Opinion: In Kansas race, it’s Krump v. Colback

On Aug. 7, GOP voters will choose their nominee for governor, and it’s an intriguing four-person race. No, not the Jeff Colyer, Kris Kobach, Jim Barnett, Ken Selzer contest, although those names are on the ballot, along with a couple of well-spoken 17-year-olds. With all due respect, Insurance Commissioner Selzer and former state Sen. Barnett have little chance of emerging as the nominee.

So, who are the four individuals affecting this race? Most obvious are Gov. Colyer and Secretary of State Kobach, the two apparent leaders. But equally important are names not on the ballot: former Gov. Sam Brownback and President Donald Trump.

Colyer, as a seven-year lieutenant governor, is joined at the hip with Brownback, who left office with a low-20s job approval rating. As for the effusive Kobach, whose relationship with the truth rivals that of the president, he gleefully associates himself with the style and substance of Donald Trump.

For all of Kobach’s national attention on vote suppression and anti-immigrant pandering, his campaign has scarcely caught fire. Rather, at every turn, he double-downs, moving further and further to the right. As he recently noted, “We are going to be bringing … these changes to Topeka and we’re going to be doing it in an aggressive way. No holds barred, no-retreat kind of way.”

In other words, just like Trump.

Kobach is relying on his assessment — based on polling or his gut or both — that Kansas GOP primary voters will follow him down the road of far-right, white male populism.

He may be right, as he campaigns in his flag-decorated Jeep and his Trump-plastered bus, unapologetically calling for the denial of in-state tuition rates for undocumented students, even as he grossly overestimates the cost to the state. Following Trump’s lead, truth takes a beating, as in Kobach’s incessant campaign against voting by undocumented immigrants or his portrayal of Kansas as a bastion of so-called “sanctuary cities.” He shrugs his shoulders, blames the media and moves on.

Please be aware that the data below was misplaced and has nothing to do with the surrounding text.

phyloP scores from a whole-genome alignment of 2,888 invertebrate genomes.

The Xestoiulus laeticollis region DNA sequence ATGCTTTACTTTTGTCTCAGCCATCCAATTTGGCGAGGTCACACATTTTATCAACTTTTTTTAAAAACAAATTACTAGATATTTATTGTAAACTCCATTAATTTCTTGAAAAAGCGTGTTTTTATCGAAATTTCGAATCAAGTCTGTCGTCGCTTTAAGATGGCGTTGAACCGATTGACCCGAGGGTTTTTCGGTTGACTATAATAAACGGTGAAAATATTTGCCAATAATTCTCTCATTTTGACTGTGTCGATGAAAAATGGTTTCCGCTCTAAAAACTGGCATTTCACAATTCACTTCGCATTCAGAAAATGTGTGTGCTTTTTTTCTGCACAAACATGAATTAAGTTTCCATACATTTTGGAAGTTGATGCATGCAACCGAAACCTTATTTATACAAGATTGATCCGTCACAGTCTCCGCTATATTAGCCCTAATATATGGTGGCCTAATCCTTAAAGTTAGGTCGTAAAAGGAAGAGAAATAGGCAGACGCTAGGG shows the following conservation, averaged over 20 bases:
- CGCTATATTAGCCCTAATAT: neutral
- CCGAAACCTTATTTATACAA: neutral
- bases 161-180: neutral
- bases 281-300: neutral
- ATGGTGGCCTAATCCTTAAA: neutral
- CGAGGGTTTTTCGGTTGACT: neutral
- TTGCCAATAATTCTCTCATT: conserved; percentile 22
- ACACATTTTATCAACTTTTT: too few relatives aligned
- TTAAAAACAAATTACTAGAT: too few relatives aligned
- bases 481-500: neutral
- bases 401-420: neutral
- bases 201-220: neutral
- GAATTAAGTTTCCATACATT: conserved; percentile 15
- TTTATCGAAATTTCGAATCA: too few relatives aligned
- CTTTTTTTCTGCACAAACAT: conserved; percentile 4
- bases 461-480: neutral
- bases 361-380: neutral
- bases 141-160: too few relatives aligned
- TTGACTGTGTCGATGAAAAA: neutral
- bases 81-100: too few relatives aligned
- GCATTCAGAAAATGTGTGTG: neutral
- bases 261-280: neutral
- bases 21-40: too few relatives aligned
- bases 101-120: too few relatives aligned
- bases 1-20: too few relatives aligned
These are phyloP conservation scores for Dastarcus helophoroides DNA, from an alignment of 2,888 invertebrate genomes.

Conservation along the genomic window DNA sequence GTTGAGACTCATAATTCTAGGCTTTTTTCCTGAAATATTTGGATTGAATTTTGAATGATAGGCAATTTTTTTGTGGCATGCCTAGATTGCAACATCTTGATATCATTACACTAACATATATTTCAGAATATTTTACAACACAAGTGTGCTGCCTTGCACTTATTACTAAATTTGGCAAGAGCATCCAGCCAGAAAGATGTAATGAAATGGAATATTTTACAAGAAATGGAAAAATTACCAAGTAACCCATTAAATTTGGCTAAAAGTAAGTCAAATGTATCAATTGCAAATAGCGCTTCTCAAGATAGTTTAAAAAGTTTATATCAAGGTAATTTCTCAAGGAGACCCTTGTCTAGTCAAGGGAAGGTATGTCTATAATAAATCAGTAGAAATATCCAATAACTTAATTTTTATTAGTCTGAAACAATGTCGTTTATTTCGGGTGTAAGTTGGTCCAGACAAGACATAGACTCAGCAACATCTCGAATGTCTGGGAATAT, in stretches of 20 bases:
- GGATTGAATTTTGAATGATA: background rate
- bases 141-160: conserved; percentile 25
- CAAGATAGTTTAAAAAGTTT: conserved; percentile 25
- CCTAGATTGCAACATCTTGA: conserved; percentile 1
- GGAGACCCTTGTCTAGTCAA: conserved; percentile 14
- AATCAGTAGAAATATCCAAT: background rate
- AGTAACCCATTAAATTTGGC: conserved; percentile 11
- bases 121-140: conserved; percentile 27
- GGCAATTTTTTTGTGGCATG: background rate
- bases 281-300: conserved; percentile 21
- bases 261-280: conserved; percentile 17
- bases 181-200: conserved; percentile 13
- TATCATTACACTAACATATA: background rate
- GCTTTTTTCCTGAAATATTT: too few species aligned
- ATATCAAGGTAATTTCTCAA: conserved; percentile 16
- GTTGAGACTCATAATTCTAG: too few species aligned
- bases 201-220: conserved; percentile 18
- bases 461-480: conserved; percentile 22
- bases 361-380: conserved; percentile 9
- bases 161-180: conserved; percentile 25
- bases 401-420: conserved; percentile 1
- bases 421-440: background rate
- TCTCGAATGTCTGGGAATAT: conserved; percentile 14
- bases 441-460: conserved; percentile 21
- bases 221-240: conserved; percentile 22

If Trump shimmers behind Kobach, for Colyer, the ghost in his closet remains Sam Brownback, who physically left the Capitol six months ago, having figuratively departed the governorship soon after the 2014 election. Aside from opposing the expansion of Medicaid and “reforming” KanCare, Colyer spent the last seven years in a political witness protection program, invisible to the electorate. Remarkably, despite some sightings over the past few months, most notably in signing $525 million in new school funding, the governor has done little to enhance his profile. Sure, he has traveled the state and cut some ribbons, but has left the lightest of footprints. Indeed, Colyer’s visibility barely budged, at around 50 percent, between February and June, according to polling data. Nothing drove this home more forcefully than Colyer’s first television ad, which, in late June, introduced him to the state’s voters.

Where does this leave us, a momentous primary looming? The highly visible Krump, with visits from such luminaries as Ted Nugent and Donald Trump Jr., plays to the far-right Republican base with his typical abandon, while Colback promises to cut taxes and act slightly less conservative than his opponent. Still, he did suggest that Boy Scouts remove the University of Kansas’ disputed American flag image not just from its flag pole but from the university’s museum. “See,” he seems to say, “I can be just as crazy as Kris.” Very reassuring.

One thing is clear, whether choosing the dangerous clown or the inconspicuous conservative, GOP voters will select a far-right nominee at a time when the political winds are blowing, even in red-state Kansas, in the opposite direction.

— Burdett Loomis is an emeritus professor at the University of Kansas.


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